Oh, Never Mind. Orin Kerr at VC reports that the Sixth Circuit has withdrawn the "fuzzy dice" opinion, noted in Lauren's post yesterday.
Pardons. S.F. Chrontrarian Debra Saunders has this column about the Toussie pardon debacle and the pardons she thinks President Bush should grant before departing.
Alberto Gonzales, former Attorney General, "is writing a book to set the record straight about his controversial tenure as a senior official in the Bush administration," reports Evan Perez in the WSJ.
Three Strikes: California's controversial sentencing law may not be completely immune from judicial scrutiny, even after Ewing v. California, 538 U.S. 11 (2003). Bob Egelko reports in the SF Chron of the case of Cecilio Gonzalez, whose third strike consisted of failure to report his whereabouts, as is required annually for registered sex offenders, and got 28-to-life. The Ninth Circuit panel was Judges Canby, Kleinfeld, and Bybee, the latter two being generally more favorable to the prosecution that the average for this court. Nonetheless, the court granted habeas relief. The opinion is here.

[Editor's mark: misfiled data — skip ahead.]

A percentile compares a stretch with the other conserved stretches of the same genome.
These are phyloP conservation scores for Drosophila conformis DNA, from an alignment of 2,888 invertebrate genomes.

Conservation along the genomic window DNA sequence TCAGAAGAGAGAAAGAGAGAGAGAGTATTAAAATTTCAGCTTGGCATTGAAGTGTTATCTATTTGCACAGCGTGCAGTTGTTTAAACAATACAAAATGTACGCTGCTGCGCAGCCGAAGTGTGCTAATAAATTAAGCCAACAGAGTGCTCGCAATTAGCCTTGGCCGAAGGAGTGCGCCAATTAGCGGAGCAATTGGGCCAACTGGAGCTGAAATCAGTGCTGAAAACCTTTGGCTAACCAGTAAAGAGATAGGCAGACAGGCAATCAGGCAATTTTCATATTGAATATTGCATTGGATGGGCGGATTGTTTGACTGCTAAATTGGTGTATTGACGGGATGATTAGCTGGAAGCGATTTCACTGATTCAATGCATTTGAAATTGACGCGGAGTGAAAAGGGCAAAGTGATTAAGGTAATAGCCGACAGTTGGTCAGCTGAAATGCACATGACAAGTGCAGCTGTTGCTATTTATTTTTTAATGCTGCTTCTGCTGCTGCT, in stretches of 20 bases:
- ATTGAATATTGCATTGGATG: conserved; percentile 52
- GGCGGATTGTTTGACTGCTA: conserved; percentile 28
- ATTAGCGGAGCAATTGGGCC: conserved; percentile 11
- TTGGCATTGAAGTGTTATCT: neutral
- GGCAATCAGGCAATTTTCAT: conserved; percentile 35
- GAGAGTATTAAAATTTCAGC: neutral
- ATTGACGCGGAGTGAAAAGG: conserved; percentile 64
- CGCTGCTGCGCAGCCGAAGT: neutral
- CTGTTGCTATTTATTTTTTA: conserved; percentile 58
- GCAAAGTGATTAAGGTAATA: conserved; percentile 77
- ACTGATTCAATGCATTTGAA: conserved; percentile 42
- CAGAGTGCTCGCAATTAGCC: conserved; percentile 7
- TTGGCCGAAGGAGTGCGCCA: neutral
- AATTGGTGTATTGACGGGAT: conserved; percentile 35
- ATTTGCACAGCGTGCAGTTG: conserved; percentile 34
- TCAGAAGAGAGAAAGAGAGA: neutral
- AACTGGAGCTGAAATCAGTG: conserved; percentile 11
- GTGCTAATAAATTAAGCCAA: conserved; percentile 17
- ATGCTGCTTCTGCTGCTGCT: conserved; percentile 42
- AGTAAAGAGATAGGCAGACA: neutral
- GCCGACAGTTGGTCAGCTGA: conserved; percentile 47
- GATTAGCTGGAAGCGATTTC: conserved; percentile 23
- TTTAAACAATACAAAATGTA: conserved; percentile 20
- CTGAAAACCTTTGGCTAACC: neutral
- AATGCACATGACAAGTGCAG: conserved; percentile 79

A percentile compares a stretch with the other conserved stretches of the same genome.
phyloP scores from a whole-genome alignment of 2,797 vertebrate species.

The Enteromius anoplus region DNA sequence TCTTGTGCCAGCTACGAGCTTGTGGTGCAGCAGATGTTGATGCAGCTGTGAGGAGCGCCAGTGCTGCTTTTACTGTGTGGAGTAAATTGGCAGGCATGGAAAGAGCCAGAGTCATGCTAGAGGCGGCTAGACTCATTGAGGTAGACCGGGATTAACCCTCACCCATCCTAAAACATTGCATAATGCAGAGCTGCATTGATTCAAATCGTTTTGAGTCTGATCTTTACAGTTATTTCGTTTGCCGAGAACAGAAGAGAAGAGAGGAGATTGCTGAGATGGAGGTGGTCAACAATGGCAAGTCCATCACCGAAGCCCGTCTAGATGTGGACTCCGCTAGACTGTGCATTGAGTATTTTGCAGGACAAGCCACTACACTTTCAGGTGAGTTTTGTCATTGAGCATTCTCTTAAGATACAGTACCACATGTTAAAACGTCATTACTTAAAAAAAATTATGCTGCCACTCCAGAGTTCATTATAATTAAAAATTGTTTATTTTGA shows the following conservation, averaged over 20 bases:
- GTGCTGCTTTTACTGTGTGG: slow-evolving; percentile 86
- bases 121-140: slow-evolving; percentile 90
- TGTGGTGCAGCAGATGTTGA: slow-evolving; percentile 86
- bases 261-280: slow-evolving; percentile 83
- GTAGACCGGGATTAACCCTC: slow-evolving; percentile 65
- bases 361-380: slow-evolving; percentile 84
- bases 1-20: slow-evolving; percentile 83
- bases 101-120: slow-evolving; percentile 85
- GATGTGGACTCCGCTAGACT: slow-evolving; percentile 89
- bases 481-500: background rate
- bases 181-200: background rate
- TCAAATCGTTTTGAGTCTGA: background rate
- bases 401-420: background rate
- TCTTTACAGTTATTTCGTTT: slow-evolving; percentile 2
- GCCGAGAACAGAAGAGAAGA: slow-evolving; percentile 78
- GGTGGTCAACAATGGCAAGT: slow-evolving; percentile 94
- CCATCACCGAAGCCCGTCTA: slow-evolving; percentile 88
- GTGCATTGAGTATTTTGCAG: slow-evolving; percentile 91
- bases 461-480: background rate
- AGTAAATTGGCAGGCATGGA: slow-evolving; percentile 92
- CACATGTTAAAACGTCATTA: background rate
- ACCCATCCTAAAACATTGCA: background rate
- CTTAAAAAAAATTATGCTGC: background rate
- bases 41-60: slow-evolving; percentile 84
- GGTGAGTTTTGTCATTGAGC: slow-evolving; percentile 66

Sentenced to Death, Again: Darryl Kemp escaped the death penalty in 1972, when both the California and United States Supreme Courts threw it out. Six years later, we now know, he raped and murdered Armida Wiltsey of Lafayette, California. DNA testing finally solved this cold case in 2003. Today, a jury returned a verdict of death, reports Henry Lee in the SF Chron. This is a stark reminder, once again, that published recidivism rates are not the number of crimes committed by released felons, but only the number that get caught.
Defending Blago: Very few public figures are speaking out in defense of embattled Illinois Governor Rod Blagojevich. Former Ayatollah of the California Assembly Willie Brown is one of the few, according to this LA Times story by Maria La Ganga.